I fell in love with him in Austin.
The main street, Guadalupe, slices the city in two — houses on one side, vegan restaurants and bars and toyshops with finger-sized, plastic dinosaurs on the other. Austin natives call it the Loop; it is loud and shiny and vibrant and gaudy and dazzling in a way few streets in few other cities are. Austin sleeps, but the Loop does not.
Some blocks away from the main street, into the more residential neighborhood a stone’s throw away from UT, on the corner of 33 and a half and Lipscomb, he handed me my first cigarette. We reclined in wicker rockers on his front porch — just the two of us during a brief reprieve from our friends and his parents.
“American Spirits,” he said, explaining that the paper was organic and therefore healthier for me.
My grandmother had warned me not to smoke when I last visited her in China, at the end of the preceding summer. It was one of only a handful of things she said to me I could understand with my pithy grasp of Mandarin.
She said that she’d picked up the habit in her early 20s — barely older than me, when she miscarried the child before my mother. She needed cigarettes so that she could breathe again through an otherwise consuming sadness — the kind of sadness that sets your chest on fire if you don’t tend to it.
But, I had just turned 18 and discovered Bukowski. And he was almost 22 and could recite lines from “Bluebird” to me, and I thought that was what writers did — drink whiskey until our throats burned, smoke cigarettes until our lungs burned, and tumble into one another without thinking twice. I was a girl, charged on naiveté, and he had some intoxicatingly magnetic quality that drew me closer than I’d expected.
“You are a fucking child,” he would sometimes say to me out of frustration, before we’d made the trek down to Austin and while we stayed there.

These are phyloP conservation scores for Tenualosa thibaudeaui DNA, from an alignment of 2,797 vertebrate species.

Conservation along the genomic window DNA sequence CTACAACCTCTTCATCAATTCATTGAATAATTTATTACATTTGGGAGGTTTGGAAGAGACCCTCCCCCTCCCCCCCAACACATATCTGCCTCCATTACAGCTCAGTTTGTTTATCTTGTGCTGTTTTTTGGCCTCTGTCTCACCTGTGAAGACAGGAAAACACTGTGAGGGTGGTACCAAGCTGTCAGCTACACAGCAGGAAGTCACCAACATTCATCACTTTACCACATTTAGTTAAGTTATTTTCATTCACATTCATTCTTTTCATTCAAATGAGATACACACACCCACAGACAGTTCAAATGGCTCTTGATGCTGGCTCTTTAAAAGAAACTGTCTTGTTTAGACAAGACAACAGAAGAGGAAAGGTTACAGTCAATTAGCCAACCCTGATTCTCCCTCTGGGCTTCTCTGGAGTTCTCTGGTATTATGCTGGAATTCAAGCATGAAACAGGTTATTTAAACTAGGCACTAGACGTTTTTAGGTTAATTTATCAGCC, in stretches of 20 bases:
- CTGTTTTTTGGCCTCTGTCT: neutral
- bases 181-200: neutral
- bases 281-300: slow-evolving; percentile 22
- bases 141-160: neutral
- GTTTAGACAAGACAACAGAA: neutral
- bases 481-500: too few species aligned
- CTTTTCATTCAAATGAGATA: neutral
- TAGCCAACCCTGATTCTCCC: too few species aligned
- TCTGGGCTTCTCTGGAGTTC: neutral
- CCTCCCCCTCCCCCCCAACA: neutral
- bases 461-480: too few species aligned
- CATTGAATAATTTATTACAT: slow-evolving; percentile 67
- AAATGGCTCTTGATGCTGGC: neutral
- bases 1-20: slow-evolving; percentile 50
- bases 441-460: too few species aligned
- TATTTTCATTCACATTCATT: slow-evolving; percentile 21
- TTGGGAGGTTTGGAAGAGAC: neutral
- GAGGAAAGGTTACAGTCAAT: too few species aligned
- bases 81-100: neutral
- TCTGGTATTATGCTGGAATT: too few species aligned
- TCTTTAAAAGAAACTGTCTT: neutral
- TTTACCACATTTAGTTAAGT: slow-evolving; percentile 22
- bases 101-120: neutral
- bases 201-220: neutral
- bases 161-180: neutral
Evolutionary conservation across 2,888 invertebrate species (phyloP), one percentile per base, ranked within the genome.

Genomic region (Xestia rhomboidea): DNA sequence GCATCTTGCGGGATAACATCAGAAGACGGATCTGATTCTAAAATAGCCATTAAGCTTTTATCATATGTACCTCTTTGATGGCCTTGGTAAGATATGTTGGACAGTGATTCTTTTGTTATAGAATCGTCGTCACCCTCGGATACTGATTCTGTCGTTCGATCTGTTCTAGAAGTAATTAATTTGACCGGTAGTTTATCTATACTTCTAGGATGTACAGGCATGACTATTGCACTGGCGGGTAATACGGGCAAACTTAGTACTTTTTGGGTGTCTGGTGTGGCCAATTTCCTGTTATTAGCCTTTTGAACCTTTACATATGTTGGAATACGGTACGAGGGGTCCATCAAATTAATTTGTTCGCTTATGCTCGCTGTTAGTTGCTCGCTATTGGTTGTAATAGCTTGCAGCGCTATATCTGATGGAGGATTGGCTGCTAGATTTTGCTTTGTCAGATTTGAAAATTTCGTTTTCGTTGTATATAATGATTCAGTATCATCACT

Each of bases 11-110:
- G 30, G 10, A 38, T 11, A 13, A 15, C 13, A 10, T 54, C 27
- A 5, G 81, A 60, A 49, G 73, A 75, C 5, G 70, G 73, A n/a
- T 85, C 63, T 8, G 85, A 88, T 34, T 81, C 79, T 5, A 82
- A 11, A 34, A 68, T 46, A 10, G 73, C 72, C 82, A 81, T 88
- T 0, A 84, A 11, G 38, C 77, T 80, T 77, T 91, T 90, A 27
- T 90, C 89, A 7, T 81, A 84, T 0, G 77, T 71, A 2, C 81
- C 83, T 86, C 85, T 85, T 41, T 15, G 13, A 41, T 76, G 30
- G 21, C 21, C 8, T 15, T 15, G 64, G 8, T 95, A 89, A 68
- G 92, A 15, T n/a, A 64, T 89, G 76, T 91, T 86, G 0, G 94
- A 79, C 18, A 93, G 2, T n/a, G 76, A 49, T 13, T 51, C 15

I wanted to show that I could be every bit as adult as he seemed. Smoking mattered less than proving that I could be worthy of his affection, which he doled out in quantities that unfailingly made me wonder what I could do more. So, I bit the cigarette, my first cigarette, between my front teeth and tried as hard as I could not to cough as he lit it up.
Nothing awakes each of the senses as much as self-destruction can.
Between the two of us, we smoked an entire pack as the afternoon darkened to evening and the next morning, I woke up next to him, my face pressed against the ashy-sweet, warm space between his elbow and chest.
We had taken a road trip that spanned 17 hours each way, down to Austin, because Spring Break coincided with SXSW. He’d convinced me to go, along with a motley ensemble of his friends — none of whom I knew very well and all of whom intimidated me. I felt self-consciously young around each of them whose worldviews stretched past the length of Frat Row, and it was easy to think that their — really, his — cynicism and world-weariness suggested a sense of maturity that I just didn’t have.
On the last day we spent in Austin, we stumbled upon a free, outdoor Shins concert at the amphitheater next to the river that traverses the city. The band had just gotten back together to release a new record, and this show was the first of their upcoming tour.
The first few strains of music commenced, hanging in the air with the ripe smell of beer and slick bodies, and he stood behind me, wrapping his fingers around the belt loops in my shorts.
“I haven’t felt this happy in such a long time,” I murmured. When he asked me to repeat what I’d said because he couldn’t hear under the electric thuds of drum and guitar and melody, I shook my head and reached for his front pocket — where he kept a pack of cigarettes.
This was what love feels like, I thought with my eyes closed so that each sensation — each thick pump of bass, each heavy inhale, each accidental brush of his fingers against my thigh — felt heightened. Love was feeling this free, this blissful, and this alive. Love was at once knowing that your entire world could come crashing down about your feet at any moment, but that someone else was holding it up above your head.
Love was feeling your lungs scorch in Austin’s cloying spring air, so heavy with humid and smoke that breathing became nearly impossible.
The next morning, we left Austin early so we could make it back to school at a reasonable hour. As our car lurched down the Loop and I struggled to stay awake, I wondered how long this high that this city had sweat into my body — half nicotine buzz, half something else that I couldn’t quite pinpoint — would last.
Even today, I can’t bring myself to listen to much of Port of Morrow, that Shins album. But, I’ve quit smoking cigarettes.